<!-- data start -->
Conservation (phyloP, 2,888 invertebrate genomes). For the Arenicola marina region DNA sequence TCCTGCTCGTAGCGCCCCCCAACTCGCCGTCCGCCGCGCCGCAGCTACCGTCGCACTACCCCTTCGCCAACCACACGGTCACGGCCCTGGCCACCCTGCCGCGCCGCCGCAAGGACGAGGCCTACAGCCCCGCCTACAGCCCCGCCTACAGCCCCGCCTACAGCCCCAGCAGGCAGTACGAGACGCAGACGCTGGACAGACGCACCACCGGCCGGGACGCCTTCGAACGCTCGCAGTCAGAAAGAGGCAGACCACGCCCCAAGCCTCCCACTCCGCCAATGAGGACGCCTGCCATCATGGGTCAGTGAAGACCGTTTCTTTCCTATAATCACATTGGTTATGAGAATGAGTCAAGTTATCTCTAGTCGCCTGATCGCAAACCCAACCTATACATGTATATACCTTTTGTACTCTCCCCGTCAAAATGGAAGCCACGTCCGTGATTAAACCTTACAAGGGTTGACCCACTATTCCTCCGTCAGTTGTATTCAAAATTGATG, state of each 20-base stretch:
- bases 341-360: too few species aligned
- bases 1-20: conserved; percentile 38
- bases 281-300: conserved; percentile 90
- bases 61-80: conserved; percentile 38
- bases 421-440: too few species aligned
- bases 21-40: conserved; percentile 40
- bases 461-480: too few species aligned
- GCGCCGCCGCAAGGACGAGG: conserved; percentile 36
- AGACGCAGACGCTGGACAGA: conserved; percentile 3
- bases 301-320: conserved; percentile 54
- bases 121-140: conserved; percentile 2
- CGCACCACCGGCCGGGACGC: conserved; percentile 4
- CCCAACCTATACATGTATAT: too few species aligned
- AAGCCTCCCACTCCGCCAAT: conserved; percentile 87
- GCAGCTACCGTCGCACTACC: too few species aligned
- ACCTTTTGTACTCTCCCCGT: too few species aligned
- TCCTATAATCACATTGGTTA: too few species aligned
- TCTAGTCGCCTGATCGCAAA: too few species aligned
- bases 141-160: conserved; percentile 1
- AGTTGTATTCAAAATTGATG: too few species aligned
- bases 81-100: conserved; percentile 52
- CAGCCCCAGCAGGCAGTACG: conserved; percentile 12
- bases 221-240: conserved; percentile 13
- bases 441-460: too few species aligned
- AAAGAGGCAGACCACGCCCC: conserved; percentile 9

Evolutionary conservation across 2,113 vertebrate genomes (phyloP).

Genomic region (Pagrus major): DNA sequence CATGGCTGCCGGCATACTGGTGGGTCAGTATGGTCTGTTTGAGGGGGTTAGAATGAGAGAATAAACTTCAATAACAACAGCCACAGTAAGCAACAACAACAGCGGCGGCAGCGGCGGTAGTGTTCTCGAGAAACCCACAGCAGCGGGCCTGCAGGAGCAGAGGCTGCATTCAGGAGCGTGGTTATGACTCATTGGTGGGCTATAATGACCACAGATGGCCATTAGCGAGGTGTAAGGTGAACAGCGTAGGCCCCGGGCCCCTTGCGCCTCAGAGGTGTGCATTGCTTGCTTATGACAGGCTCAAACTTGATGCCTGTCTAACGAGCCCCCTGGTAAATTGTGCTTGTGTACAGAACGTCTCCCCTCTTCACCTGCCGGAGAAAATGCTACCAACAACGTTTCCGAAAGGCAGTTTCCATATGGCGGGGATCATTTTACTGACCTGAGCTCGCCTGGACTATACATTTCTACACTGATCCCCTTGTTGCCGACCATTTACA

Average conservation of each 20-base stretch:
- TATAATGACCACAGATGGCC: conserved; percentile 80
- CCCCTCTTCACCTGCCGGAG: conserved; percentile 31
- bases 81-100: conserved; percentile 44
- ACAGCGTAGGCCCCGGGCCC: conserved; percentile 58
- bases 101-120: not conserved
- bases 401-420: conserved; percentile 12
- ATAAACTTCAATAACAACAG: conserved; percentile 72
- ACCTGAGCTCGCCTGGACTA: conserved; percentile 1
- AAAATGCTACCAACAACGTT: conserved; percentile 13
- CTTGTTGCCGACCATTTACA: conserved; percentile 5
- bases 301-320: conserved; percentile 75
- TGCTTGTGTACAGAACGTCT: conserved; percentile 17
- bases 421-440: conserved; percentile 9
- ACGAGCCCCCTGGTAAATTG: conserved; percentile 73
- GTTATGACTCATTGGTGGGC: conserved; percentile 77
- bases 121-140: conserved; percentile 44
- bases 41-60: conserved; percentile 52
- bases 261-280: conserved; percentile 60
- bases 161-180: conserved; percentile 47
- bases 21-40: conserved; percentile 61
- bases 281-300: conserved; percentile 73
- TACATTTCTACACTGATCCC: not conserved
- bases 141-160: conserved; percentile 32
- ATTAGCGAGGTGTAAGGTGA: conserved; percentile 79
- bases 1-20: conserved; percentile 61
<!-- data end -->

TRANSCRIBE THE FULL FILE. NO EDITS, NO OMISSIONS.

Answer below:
Conservation (phyloP, 2,888 invertebrate genomes). For the Arenicola marina region DNA sequence TCCTGCTCGTAGCGCCCCCCAACTCGCCGTCCGCCGCGCCGCAGCTACCGTCGCACTACCCCTTCGCCAACCACACGGTCACGGCCCTGGCCACCCTGCCGCGCCGCCGCAAGGACGAGGCCTACAGCCCCGCCTACAGCCCCGCCTACAGCCCCGCCTACAGCCCCAGCAGGCAGTACGAGACGCAGACGCTGGACAGACGCACCACCGGCCGGGACGCCTTCGAACGCTCGCAGTCAGAAAGAGGCAGACCACGCCCCAAGCCTCCCACTCCGCCAATGAGGACGCCTGCCATCATGGGTCAGTGAAGACCGTTTCTTTCCTATAATCACATTGGTTATGAGAATGAGTCAAGTTATCTCTAGTCGCCTGATCGCAAACCCAACCTATACATGTATATACCTTTTGTACTCTCCCCGTCAAAATGGAAGCCACGTCCGTGATTAAACCTTACAAGGGTTGACCCACTATTCCTCCGTCAGTTGTATTCAAAATTGATG, state of each 20-base stretch:
- bases 341-360: too few species aligned
- bases 1-20: conserved; percentile 38
- bases 281-300: conserved; percentile 90
- bases 61-80: conserved; percentile 38
- bases 421-440: too few species aligned
- bases 21-40: conserved; percentile 40
- bases 461-480: too few species aligned
- GCGCCGCCGCAAGGACGAGG: conserved; percentile 36
- AGACGCAGACGCTGGACAGA: conserved; percentile 3
- bases 301-320: conserved; percentile 54
- bases 121-140: conserved; percentile 2
- CGCACCACCGGCCGGGACGC: conserved; percentile 4
- CCCAACCTATACATGTATAT: too few species aligned
- AAGCCTCCCACTCCGCCAAT: conserved; percentile 87
- GCAGCTACCGTCGCACTACC: too few species aligned
- ACCTTTTGTACTCTCCCCGT: too few species aligned
- TCCTATAATCACATTGGTTA: too few species aligned
- TCTAGTCGCCTGATCGCAAA: too few species aligned
- bases 141-160: conserved; percentile 1
- AGTTGTATTCAAAATTGATG: too few species aligned
- bases 81-100: conserved; percentile 52
- CAGCCCCAGCAGGCAGTACG: conserved; percentile 12
- bases 221-240: conserved; percentile 13
- bases 441-460: too few species aligned
- AAAGAGGCAGACCACGCCCC: conserved; percentile 9

Evolutionary conservation across 2,113 vertebrate genomes (phyloP).

Genomic region (Pagrus major): DNA sequence CATGGCTGCCGGCATACTGGTGGGTCAGTATGGTCTGTTTGAGGGGGTTAGAATGAGAGAATAAACTTCAATAACAACAGCCACAGTAAGCAACAACAACAGCGGCGGCAGCGGCGGTAGTGTTCTCGAGAAACCCACAGCAGCGGGCCTGCAGGAGCAGAGGCTGCATTCAGGAGCGTGGTTATGACTCATTGGTGGGCTATAATGACCACAGATGGCCATTAGCGAGGTGTAAGGTGAACAGCGTAGGCCCCGGGCCCCTTGCGCCTCAGAGGTGTGCATTGCTTGCTTATGACAGGCTCAAACTTGATGCCTGTCTAACGAGCCCCCTGGTAAATTGTGCTTGTGTACAGAACGTCTCCCCTCTTCACCTGCCGGAGAAAATGCTACCAACAACGTTTCCGAAAGGCAGTTTCCATATGGCGGGGATCATTTTACTGACCTGAGCTCGCCTGGACTATACATTTCTACACTGATCCCCTTGTTGCCGACCATTTACA

Average conservation of each 20-base stretch:
- TATAATGACCACAGATGGCC: conserved; percentile 80
- CCCCTCTTCACCTGCCGGAG: conserved; percentile 31
- bases 81-100: conserved; percentile 44
- ACAGCGTAGGCCCCGGGCCC: conserved; percentile 58
- bases 101-120: not conserved
- bases 401-420: conserved; percentile 12
- ATAAACTTCAATAACAACAG: conserved; percentile 72
- ACCTGAGCTCGCCTGGACTA: conserved; percentile 1
- AAAATGCTACCAACAACGTT: conserved; percentile 13
- CTTGTTGCCGACCATTTACA: conserved; percentile 5
- bases 301-320: conserved; percentile 75
- TGCTTGTGTACAGAACGTCT: conserved; percentile 17
- bases 421-440: conserved; percentile 9
- ACGAGCCCCCTGGTAAATTG: conserved; percentile 73
- GTTATGACTCATTGGTGGGC: conserved; percentile 77
- bases 121-140: conserved; percentile 44
- bases 41-60: conserved; percentile 52
- bases 261-280: conserved; percentile 60
- bases 161-180: conserved; percentile 47
- bases 21-40: conserved; percentile 61
- bases 281-300: conserved; percentile 73
- TACATTTCTACACTGATCCC: not conserved
- bases 141-160: conserved; percentile 32
- ATTAGCGAGGTGTAAGGTGA: conserved; percentile 79
- bases 1-20: conserved; percentile 61